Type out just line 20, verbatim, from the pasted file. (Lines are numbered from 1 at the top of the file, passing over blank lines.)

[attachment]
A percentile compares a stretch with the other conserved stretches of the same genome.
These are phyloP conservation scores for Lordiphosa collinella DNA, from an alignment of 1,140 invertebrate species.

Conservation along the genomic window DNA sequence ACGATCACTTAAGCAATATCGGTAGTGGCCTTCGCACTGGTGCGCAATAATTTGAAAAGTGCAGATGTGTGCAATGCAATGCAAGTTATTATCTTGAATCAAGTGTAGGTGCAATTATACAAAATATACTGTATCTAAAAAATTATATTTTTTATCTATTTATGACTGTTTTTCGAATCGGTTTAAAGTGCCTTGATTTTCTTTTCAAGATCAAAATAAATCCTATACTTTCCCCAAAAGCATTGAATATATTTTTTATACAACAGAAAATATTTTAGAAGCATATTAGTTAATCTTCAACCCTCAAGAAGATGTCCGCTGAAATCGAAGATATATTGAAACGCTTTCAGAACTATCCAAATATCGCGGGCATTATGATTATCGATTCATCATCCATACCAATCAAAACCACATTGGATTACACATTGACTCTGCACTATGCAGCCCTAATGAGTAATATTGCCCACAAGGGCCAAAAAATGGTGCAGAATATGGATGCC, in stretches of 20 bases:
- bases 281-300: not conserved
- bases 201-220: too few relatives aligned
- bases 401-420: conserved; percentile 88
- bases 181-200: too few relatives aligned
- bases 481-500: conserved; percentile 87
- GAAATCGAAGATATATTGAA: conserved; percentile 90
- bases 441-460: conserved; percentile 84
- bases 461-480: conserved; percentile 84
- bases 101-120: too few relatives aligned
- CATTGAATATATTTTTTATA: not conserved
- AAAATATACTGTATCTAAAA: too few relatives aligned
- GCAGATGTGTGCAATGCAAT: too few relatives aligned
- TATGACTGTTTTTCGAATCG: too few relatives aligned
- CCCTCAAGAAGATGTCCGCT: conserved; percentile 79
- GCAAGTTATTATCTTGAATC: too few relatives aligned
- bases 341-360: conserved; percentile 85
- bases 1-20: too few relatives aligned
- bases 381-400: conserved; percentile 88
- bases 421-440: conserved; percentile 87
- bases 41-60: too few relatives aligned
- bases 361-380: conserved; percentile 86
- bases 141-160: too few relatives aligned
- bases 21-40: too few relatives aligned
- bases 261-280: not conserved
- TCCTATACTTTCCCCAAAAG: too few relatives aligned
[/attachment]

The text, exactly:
- bases 1-20: too few relatives aligned